Development of an equivalent circuit of a large power system for real- time security assessment

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Wijeweera, Don Gayan Prabath
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More and more system operators are interested in calculating transfer capability in real-time using real-time power flow models generated from the Energy Management System (EMS). However, compared to off-line study models, EMS models usually cover only a limited portion of the interconnected system. In most situations, it is not practical to extend the EMS model to capture the impact of the external systems and therefore using an equivalent network becomes necessary. The development of equivalent circuits to represent external areas was a topic discussed over the last 50 years. Almost all of these methods require impedance information about the external area to develop the equivalent circuit. Unfortunately utilities do not have the external impedance information in the real-time. Therefore, normal industry practice is to use off-line studies to develop an equivalent circuit and use that circuit in the real-time operation without any validation. This can result in errors in the security assessment. Therefore, power industry need a method to develop or validate an equivalent circuit based on the available real-time information. This thesis work is focussed on meeting that industry need. The work on this thesis presents two new methods that can be used to generate an equivalent circuit based on the boundary conditions. This method involves calculating equivalent impedance between two areas based on the boundary stations voltages, voltage angles and power leaving the boundary stations into external areas. This thesis uses power system simulation between two areas to change the system condition to obtain different boundary bus voltages, voltage angles and power injections to generate necessary data. Regression analysis and least square method is then used to generate the equivalent circuit using these data. It is expected that system changes will provide necessary information in the real-time to generate the equivalent circuit. The proposed methodology is validated with modified three area 300 bus system as well as using Manitoba Hydro’s system. Contingency analysis, transfer level calcula-tion and PV curves analysis is used to validate the proposed method. Simulation results show that the proposed method produces adequate accuracy in comparison with detailed off-line system models. The main advantage of the proposed method as compared to other existing meth-ods such as Ward and REI is that the proposed method does not require external imped-ance information to generate the equivalent circuit. The ability to generate reasonably good equivalent circuit only using available boundary information will help utilities to generate or validate the equivalent circuit based on the current system conditions, which will intern help improve the accuracy of the security assessment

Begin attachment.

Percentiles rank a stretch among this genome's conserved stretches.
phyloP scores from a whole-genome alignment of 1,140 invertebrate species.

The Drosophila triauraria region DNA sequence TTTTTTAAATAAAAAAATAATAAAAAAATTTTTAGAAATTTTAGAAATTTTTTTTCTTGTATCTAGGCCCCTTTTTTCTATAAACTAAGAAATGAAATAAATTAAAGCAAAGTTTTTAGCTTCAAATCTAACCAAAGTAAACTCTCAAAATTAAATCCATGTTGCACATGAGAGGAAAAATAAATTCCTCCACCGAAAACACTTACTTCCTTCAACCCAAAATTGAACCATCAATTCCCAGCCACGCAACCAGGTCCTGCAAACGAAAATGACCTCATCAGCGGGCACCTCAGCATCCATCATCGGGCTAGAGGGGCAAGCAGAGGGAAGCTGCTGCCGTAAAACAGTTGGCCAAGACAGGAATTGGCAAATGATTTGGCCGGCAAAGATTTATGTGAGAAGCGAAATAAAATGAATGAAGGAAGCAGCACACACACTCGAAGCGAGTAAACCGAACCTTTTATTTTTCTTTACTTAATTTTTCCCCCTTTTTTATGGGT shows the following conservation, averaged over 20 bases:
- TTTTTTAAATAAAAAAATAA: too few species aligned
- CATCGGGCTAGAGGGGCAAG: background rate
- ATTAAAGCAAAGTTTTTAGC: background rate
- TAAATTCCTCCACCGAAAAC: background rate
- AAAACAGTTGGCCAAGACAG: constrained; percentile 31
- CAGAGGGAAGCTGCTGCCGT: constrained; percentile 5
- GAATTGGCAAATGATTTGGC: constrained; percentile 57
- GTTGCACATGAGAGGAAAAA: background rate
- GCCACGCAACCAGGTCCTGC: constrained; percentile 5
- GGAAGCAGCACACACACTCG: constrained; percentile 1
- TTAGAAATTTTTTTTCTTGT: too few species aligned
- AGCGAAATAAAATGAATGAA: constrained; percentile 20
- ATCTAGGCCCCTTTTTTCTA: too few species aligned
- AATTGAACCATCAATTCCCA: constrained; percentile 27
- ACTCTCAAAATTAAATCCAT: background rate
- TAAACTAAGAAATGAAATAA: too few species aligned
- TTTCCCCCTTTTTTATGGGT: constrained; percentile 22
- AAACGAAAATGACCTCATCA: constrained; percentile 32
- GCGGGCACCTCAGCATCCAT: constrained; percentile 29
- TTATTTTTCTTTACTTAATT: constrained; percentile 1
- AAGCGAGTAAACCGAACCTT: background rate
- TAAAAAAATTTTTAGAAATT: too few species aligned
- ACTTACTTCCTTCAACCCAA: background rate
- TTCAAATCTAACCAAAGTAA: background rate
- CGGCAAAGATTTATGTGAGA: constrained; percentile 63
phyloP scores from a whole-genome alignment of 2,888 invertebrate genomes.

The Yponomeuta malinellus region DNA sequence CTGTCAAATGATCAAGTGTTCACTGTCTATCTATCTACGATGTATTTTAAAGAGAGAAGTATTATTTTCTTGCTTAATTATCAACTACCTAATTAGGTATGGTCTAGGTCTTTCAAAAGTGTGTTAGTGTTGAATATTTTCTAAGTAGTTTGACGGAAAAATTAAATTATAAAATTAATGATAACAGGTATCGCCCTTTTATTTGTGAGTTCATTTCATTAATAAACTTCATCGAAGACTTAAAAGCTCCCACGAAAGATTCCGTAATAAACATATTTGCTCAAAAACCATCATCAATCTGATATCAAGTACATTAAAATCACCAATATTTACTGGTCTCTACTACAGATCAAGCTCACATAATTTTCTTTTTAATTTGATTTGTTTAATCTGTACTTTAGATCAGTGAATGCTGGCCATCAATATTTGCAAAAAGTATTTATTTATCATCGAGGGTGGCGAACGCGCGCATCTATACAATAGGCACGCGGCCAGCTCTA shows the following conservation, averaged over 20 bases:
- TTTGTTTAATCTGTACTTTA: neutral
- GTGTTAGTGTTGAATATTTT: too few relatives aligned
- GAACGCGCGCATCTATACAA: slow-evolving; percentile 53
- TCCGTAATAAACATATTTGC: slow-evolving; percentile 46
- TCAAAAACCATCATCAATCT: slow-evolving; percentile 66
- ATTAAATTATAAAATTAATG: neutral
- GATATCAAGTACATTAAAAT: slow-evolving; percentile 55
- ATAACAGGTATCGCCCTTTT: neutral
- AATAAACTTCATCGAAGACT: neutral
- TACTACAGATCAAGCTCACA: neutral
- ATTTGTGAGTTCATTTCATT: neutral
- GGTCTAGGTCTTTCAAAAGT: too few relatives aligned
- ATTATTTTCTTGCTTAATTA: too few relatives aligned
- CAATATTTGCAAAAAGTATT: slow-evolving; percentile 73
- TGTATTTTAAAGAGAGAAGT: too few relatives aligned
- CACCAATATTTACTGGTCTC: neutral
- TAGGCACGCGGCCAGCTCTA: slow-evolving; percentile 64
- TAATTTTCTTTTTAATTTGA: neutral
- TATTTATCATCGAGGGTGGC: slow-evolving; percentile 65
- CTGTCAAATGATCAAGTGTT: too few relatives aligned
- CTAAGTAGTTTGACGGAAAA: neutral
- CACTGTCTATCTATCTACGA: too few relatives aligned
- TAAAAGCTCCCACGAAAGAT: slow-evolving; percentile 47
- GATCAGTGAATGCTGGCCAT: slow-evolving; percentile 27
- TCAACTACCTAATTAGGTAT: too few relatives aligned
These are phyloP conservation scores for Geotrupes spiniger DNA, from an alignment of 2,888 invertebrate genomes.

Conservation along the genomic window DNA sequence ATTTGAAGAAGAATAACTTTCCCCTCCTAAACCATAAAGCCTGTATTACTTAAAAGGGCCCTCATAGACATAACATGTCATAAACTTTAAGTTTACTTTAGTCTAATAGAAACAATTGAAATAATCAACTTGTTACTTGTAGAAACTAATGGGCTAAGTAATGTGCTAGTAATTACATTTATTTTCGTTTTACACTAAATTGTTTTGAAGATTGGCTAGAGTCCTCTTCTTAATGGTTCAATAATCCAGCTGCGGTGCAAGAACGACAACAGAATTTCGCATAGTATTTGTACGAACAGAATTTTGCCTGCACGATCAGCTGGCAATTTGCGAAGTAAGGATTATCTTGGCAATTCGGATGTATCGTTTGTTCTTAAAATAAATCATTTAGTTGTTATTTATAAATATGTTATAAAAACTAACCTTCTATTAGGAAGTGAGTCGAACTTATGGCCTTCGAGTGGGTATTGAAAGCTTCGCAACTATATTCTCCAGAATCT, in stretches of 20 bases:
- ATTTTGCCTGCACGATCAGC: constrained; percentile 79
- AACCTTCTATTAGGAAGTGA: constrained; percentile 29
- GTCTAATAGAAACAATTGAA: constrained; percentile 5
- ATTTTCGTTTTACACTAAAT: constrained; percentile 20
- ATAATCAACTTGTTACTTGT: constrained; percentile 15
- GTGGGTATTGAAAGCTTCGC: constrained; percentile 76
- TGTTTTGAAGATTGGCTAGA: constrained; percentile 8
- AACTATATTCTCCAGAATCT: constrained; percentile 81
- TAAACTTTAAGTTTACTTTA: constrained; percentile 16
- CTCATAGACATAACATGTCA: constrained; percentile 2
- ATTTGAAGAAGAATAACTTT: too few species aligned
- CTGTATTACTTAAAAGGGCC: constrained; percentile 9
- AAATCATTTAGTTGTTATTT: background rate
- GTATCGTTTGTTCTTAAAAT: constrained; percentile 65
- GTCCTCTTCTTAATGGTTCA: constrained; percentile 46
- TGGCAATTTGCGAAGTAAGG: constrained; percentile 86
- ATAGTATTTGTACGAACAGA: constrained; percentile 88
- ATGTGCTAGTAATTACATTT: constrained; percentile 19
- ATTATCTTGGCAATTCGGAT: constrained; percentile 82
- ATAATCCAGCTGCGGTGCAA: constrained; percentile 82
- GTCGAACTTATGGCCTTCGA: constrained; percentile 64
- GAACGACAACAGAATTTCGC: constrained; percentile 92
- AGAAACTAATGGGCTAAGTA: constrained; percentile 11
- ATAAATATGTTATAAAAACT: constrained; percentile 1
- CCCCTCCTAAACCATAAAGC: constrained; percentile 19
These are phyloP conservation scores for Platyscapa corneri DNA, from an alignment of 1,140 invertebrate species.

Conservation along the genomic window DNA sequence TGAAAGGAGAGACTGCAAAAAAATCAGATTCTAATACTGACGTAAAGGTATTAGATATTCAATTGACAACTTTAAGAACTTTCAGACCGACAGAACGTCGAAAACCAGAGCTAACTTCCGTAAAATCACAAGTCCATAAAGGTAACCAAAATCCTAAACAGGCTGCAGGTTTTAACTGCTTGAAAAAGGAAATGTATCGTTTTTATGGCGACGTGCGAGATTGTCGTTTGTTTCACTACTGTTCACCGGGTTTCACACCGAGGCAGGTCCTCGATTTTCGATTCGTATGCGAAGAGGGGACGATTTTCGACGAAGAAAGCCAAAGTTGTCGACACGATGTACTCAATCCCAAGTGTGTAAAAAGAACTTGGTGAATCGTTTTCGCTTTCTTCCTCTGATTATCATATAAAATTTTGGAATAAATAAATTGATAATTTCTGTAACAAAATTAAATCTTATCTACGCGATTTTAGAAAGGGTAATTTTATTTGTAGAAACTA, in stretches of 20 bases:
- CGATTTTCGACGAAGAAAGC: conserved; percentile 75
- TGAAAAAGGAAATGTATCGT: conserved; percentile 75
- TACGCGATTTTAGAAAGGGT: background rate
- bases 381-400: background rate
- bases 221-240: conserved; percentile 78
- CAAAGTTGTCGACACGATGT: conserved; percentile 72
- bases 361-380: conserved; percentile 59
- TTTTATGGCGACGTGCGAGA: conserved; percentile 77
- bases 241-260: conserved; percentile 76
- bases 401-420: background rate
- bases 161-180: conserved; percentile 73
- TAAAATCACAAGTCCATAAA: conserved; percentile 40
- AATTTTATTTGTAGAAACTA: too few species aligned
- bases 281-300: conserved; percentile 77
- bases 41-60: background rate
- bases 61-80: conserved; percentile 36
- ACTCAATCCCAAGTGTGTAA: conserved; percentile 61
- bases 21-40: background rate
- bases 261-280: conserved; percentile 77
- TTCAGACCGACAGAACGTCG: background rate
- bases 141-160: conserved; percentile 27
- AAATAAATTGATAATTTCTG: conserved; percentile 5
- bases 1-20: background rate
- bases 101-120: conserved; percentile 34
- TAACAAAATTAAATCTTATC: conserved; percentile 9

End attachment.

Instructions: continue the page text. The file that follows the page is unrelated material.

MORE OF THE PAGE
Equivalent circuits, Power system interconnection, Power system security, Power system simulation, Power system analysis computing, Power system modelling, Phasor measurement units